James M McArthur 1810-1900

Pages 444, 445, 446

J. M. McArthur, of Dayton, KY., born January 31, 1810, died February 11, 1900, was prominent in public affairs for sixty years, and though not in the military service of the Confederacy, he and his family did much for the cause and are gratefully remembered by many a soldier to whom they rendered help in time of need. He was born near Georgetown, KY., in 1810. His father, Peter McArthur, a native of Argyleshire, Scotland, came to America in 1784, and followed the profession of surveying; was a cousin of Duncan McArthur, governor of Ohio; for a long time was engaged in locating land warrants for the soldiers of the Revolution, and in 1815 made his home at Newport.

 J. M. McArthur was reared at that city, and near there, in 1837, was married to Mary J. Stricker. Quite early in life he began investing in real estate, and persevered with such determination that at one time he owned actually more than one third of the land in Campbell County. While at Newport he was elected to the legislature in 1846, and for ten consecutive years was president of the city council. In 1848 he removed to Dayton, then known as Jamestown, which he had laid out with the assistance of James T. Berry and Henry Walker. There he was president of the city council eight years, built the street railway between Dayton and Newport in 1870 and in 1873 was again sent to the legislature.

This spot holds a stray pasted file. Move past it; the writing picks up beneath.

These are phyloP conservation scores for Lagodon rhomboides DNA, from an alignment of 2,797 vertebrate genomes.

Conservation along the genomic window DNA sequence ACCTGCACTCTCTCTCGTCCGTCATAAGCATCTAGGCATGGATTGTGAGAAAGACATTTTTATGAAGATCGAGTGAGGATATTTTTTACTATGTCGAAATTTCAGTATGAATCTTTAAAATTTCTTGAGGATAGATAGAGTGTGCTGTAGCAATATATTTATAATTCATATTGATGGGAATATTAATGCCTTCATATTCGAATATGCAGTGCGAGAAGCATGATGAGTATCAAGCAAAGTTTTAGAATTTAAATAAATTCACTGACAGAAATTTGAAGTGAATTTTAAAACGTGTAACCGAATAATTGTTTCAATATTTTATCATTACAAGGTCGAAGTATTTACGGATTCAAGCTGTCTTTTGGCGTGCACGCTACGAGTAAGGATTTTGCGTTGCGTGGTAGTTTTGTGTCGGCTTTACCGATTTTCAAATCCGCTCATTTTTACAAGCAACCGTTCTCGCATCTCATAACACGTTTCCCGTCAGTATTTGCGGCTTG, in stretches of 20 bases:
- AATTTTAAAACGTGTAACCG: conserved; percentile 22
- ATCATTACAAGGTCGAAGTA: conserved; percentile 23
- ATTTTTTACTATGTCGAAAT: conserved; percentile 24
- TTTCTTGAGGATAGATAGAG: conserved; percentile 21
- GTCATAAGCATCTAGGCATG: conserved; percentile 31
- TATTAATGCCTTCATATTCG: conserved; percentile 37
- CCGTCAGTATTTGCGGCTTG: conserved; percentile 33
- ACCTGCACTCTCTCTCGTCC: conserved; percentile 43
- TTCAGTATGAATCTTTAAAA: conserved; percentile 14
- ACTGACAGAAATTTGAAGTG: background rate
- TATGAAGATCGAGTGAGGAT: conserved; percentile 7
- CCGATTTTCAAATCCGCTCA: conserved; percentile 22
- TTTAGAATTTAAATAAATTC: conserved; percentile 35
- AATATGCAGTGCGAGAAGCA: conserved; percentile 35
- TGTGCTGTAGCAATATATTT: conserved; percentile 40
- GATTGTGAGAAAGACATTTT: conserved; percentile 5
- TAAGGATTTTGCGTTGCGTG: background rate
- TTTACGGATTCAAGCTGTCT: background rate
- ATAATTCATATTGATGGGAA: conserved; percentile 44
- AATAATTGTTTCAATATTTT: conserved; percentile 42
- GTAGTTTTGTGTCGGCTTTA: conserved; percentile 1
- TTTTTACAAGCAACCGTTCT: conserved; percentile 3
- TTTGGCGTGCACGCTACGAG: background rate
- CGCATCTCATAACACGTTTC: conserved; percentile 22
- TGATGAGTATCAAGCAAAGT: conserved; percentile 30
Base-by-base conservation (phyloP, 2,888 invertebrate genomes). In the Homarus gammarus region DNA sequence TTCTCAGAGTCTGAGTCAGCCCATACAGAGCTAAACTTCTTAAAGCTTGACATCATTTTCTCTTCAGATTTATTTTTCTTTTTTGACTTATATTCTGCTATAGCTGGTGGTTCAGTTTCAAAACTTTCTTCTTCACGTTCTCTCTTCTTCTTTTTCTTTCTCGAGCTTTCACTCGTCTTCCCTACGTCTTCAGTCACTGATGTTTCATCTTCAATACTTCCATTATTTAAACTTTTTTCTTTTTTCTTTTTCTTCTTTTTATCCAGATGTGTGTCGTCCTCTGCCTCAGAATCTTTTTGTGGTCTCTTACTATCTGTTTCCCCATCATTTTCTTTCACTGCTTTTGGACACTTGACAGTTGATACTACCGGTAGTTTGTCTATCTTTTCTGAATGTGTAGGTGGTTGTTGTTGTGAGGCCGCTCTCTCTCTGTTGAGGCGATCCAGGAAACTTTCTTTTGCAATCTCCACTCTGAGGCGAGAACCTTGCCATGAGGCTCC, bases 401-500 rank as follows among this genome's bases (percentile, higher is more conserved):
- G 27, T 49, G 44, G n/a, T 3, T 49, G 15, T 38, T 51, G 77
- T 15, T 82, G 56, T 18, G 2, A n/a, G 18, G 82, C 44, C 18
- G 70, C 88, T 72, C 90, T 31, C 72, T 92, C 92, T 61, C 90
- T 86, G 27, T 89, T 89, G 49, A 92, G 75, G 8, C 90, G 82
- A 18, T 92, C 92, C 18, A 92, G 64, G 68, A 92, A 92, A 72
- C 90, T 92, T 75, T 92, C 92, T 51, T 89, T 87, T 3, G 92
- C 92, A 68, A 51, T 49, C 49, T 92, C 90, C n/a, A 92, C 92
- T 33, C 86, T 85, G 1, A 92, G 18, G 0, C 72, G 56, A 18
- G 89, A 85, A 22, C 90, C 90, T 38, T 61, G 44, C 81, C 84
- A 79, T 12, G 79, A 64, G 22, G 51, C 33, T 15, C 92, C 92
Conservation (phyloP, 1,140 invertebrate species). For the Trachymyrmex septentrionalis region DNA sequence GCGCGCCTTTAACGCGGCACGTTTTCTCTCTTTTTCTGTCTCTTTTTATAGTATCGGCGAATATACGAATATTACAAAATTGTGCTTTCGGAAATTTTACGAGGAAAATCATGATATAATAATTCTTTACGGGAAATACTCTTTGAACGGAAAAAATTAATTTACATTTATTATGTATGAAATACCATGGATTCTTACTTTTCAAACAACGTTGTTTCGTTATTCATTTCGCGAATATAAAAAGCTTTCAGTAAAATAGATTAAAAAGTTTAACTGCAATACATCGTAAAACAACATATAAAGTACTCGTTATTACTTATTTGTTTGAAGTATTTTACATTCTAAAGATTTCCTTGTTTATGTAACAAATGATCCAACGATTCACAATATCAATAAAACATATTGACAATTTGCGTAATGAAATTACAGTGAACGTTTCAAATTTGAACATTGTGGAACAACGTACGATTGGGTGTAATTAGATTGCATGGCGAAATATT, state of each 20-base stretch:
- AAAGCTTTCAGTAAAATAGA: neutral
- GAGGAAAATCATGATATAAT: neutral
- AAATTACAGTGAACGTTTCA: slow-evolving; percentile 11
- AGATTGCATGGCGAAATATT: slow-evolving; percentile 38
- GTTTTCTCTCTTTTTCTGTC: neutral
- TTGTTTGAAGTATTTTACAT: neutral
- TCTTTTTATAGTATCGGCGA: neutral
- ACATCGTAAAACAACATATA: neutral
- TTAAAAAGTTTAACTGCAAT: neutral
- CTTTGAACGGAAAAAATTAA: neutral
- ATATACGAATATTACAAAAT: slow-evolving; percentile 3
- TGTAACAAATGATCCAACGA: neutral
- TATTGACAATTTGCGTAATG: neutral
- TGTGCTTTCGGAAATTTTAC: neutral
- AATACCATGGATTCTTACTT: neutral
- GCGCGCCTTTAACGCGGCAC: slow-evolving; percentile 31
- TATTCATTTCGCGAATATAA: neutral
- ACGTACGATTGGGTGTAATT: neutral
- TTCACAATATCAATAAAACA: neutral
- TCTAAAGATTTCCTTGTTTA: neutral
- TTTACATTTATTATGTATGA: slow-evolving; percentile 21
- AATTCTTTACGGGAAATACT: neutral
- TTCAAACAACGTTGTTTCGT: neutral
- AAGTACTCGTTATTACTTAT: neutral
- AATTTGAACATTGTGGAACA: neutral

During the war his home was a refuge for escaped prisoners, Confederate scouts and recruiting agents, and he furnished money liberally for their assistance. On one occasion he gave Mrs. Parmenter, a poor washerwoman, $300 with which to secure the escape of two prisoners at McLean barracks, one of whom, a Mr. Wood, of Missouri, afterward did his country good service. Several times escaped prisoners were hidden in what was called "the black hole" at his home, while the Yankee soldiers walked over their heads in a fruitless search. Though almost constantly shadowed by Federal spies, many daring schemes to aid the Confederacy were planned beneath his roof. On more than one occasion it was threatened to send his family through the lines or to Canada, and take his home for use as official headquarters or hospital, and he was always ready for emergency, keeping large sums of money hidden in cans in his garden.